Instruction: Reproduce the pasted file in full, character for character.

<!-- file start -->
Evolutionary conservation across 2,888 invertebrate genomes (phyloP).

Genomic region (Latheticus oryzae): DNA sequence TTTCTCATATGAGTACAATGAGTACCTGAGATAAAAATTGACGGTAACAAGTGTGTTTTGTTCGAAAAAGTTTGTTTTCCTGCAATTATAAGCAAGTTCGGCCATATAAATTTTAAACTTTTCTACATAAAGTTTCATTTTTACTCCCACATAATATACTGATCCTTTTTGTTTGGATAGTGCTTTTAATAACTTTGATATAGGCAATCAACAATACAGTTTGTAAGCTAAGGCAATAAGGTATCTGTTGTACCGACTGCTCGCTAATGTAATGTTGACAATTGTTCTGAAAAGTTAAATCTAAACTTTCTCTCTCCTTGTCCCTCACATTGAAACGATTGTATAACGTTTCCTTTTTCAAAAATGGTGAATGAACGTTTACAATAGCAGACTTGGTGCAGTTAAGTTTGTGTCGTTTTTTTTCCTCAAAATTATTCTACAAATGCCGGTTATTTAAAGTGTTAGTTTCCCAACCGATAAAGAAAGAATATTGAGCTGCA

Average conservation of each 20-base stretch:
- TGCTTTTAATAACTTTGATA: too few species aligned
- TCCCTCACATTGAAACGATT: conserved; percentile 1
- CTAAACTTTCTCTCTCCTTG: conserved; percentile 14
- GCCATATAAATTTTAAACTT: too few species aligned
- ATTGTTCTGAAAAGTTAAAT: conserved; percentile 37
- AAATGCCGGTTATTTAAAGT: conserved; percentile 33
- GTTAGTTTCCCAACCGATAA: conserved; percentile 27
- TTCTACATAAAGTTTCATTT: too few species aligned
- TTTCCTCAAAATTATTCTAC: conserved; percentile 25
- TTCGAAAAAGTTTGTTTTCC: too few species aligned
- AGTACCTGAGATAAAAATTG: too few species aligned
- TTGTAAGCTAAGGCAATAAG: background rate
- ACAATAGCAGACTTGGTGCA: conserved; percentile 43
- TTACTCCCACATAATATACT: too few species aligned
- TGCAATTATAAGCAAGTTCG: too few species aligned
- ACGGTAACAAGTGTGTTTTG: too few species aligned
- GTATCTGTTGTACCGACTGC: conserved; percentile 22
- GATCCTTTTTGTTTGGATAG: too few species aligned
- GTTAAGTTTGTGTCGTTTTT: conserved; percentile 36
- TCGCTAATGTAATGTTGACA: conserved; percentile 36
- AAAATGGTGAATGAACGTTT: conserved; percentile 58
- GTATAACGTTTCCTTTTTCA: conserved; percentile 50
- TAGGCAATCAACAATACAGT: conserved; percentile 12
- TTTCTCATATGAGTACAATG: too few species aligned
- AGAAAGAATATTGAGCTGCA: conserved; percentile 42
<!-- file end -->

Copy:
Evolutionary conservation across 2,888 invertebrate genomes (phyloP).

Genomic region (Latheticus oryzae): DNA sequence TTTCTCATATGAGTACAATGAGTACCTGAGATAAAAATTGACGGTAACAAGTGTGTTTTGTTCGAAAAAGTTTGTTTTCCTGCAATTATAAGCAAGTTCGGCCATATAAATTTTAAACTTTTCTACATAAAGTTTCATTTTTACTCCCACATAATATACTGATCCTTTTTGTTTGGATAGTGCTTTTAATAACTTTGATATAGGCAATCAACAATACAGTTTGTAAGCTAAGGCAATAAGGTATCTGTTGTACCGACTGCTCGCTAATGTAATGTTGACAATTGTTCTGAAAAGTTAAATCTAAACTTTCTCTCTCCTTGTCCCTCACATTGAAACGATTGTATAACGTTTCCTTTTTCAAAAATGGTGAATGAACGTTTACAATAGCAGACTTGGTGCAGTTAAGTTTGTGTCGTTTTTTTTCCTCAAAATTATTCTACAAATGCCGGTTATTTAAAGTGTTAGTTTCCCAACCGATAAAGAAAGAATATTGAGCTGCA

Average conservation of each 20-base stretch:
- TGCTTTTAATAACTTTGATA: too few species aligned
- TCCCTCACATTGAAACGATT: conserved; percentile 1
- CTAAACTTTCTCTCTCCTTG: conserved; percentile 14
- GCCATATAAATTTTAAACTT: too few species aligned
- ATTGTTCTGAAAAGTTAAAT: conserved; percentile 37
- AAATGCCGGTTATTTAAAGT: conserved; percentile 33
- GTTAGTTTCCCAACCGATAA: conserved; percentile 27
- TTCTACATAAAGTTTCATTT: too few species aligned
- TTTCCTCAAAATTATTCTAC: conserved; percentile 25
- TTCGAAAAAGTTTGTTTTCC: too few species aligned
- AGTACCTGAGATAAAAATTG: too few species aligned
- TTGTAAGCTAAGGCAATAAG: background rate
- ACAATAGCAGACTTGGTGCA: conserved; percentile 43
- TTACTCCCACATAATATACT: too few species aligned
- TGCAATTATAAGCAAGTTCG: too few species aligned
- ACGGTAACAAGTGTGTTTTG: too few species aligned
- GTATCTGTTGTACCGACTGC: conserved; percentile 22
- GATCCTTTTTGTTTGGATAG: too few species aligned
- GTTAAGTTTGTGTCGTTTTT: conserved; percentile 36
- TCGCTAATGTAATGTTGACA: conserved; percentile 36
- AAAATGGTGAATGAACGTTT: conserved; percentile 58
- GTATAACGTTTCCTTTTTCA: conserved; percentile 50
- TAGGCAATCAACAATACAGT: conserved; percentile 12
- TTTCTCATATGAGTACAATG: too few species aligned
- AGAAAGAATATTGAGCTGCA: conserved; percentile 42